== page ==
Supreme Court: no NHS abortion services in Northern Ireland
(Originally Published June 28, 2017)
‘A woman from Northern Ireland (NI) visiting England who suffers an acute attack of appendicitis will have, if it proves necessary, her appendix removed in a National Health Service hospital, without charge. The same woman, if she travels to England in order to obtain an abortion, must pay for that procedure. How can this be right? The answer is that it cannot be, and is not, right.’ Lord Kerr, (dissenting), R (on the application of A and B) (Appellants) v Secretary of State for Health (Respondent); 14 June 2017.
The UK Supreme Court has upheld the ban on women from Northern Ireland receiving NHS-funded abortion services in England. In dismissing the appeal brought by a mother and daughter known only as A and B, the judges referred to ‘the democratic decision reached in Northern Ireland in relation to abortion services’. The matter is known to have divided the five judges involved, however the appeal was dismissed by a majority of three to two.
Abortion is ‘unlawful’ in Northern Ireland, and although there are exceptions, strict criteria will be applied in each case. The termination of a pregnancy can be allowed if the life of the mother will be threatened if it were to continue. It may also be permitted if continuing with the pregnancy would adversely affect the mother’s mental or physical health, although this risk must be ‘real and serious’, as well as ‘permanent and long term’, and matters will be decided on a case-by-case basis. However, in every instance, in order for treatment to take place in Northern Ireland, the period of gestation must be shorter than nine weeks and four days. Beyond this, patients must travel to England to undergo a termination. According to figures published by the UK Department of Health, an average of two women per day travelled to England from Northern Ireland seeking abortion services during 2016.
In this case, a mother and daughter known only as A and B, had appealed to the Supreme Court, the highest court in the UK, against an earlier decision of the High Court in 2014, in which exclusion from entitlement to free services was held to be lawful, a ruling which was subsequently upheld by the Court of Appeal in 2015.
In 2012, when the 20-year-old woman known as A was aged 15, she travelled to England from Northern Ireland with her mother, who is known as B, to undergo a termination, which was carried out at the Marie Stopes International Clinic in Manchester. Although the patient A was a UK citizen, she was not entitled to free NHS services because she was resident in Northern Ireland. They therefore had to pay the cost of her treatment of about £900, £400 of which came from the Abortion Support Network (an intervener in this case), with the remainder having to be borrowed from friends. This meant that, in addition to the emotional stress of realising that A was pregnant and making the decision to travel to England for a termination, they were also faced with having to raise these funds as a matter of urgency.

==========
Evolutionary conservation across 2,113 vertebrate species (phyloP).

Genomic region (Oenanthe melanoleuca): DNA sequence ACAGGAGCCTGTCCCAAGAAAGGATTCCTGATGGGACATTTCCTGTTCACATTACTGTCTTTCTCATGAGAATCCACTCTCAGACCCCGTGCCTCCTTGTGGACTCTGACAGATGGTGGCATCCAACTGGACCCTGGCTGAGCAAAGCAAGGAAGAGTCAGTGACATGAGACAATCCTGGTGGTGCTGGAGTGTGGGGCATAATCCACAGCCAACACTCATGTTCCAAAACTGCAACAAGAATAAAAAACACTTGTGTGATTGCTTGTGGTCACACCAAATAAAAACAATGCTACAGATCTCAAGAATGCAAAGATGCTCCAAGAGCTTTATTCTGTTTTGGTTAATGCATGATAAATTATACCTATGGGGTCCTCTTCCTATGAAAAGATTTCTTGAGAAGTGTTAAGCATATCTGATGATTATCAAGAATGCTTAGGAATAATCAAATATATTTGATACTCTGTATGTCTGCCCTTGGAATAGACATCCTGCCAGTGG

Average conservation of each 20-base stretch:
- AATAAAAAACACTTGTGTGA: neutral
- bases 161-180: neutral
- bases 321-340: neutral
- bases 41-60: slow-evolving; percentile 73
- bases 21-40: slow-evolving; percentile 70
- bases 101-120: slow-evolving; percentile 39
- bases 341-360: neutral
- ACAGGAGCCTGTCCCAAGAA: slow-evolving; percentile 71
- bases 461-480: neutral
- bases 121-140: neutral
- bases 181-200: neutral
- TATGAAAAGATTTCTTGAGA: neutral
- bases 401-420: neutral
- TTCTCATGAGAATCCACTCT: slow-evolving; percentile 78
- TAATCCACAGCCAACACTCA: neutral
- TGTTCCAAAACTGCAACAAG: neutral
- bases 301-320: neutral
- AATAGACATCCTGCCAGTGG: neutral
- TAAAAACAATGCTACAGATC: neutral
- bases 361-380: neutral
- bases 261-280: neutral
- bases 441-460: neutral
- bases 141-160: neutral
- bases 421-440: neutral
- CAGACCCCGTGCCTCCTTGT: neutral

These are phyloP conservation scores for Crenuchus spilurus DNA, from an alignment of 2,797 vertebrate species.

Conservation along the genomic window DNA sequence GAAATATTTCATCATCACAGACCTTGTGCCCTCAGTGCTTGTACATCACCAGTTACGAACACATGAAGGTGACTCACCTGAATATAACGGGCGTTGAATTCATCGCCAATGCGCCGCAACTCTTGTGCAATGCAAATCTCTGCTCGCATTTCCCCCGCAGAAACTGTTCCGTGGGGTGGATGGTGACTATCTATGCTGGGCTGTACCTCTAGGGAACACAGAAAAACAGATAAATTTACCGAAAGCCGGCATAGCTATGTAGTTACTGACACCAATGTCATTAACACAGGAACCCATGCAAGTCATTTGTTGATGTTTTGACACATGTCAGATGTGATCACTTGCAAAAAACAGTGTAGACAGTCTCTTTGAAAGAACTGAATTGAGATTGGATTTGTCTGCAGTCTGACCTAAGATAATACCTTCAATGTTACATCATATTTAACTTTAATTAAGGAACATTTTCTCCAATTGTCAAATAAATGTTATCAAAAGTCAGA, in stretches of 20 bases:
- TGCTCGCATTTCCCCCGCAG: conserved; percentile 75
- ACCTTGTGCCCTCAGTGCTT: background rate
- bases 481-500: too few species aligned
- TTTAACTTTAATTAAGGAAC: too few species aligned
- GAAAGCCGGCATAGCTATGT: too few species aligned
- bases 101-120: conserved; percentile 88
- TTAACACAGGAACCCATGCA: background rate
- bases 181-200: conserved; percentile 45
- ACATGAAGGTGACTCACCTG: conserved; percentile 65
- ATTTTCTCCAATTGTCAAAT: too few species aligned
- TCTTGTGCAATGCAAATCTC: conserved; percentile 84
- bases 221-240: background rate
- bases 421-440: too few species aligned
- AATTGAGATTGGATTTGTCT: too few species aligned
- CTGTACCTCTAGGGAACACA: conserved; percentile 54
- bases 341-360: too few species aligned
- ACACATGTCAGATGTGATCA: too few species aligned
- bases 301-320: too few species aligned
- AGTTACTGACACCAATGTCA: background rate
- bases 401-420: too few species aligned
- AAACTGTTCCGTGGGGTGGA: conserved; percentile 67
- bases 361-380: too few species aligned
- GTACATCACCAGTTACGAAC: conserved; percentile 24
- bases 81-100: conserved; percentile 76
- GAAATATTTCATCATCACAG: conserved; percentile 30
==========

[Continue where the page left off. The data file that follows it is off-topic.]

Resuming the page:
In delivering the verdict, Lord Wilson submitted that the five senior judges had been ‘sharply divided’ over the case, which was eventually decided on the verdict of the majority. Although it was acknowledged that the views of the two dissenting judges commanded ‘considerable respect’, the appeal was dismissed. In delivering his judgement, Lord Wilson concluded that the exclusion of the woman known as A from free abortion services was not unlawful in this case. In 2012 when the facts of the case arose, it was presumed that the Secretary of State for Health did have a power to enable citizens of Northern Ireland to undergo free services in England, however this power was not exercised, posing the question to the court as to whether this failure was unlawful. It was held that it was not. In his summing up, Judge Wilson concluded that the Secretary of State was entitled ‘to afford respect to the democratic decision of the people of Northern Ireland; was entitled to have in mind the undeniable ability of Northern Irish women lawfully to travel to England and to purchase private abortion services there…’
Ann Furedi, chief of the British Pregnancy Advisory Service, said: ‘We are, of course, disappointed with the overall verdict of the Supreme Court. However, this ruling confirms it is in Jeremy Hunt’s power to grant NHS-funded abortion care to women resident in Northern Ireland and his refusal to do so is political. It is not based on cost.
‘NHS-funded abortion care may not have been declared a legal right for Northern Irish women today, but it is morally right to provide it. In 2016, 724 women travelled from Northern Ireland to England for abortion care. They deserve the same care and compassion as all other UK citizens.’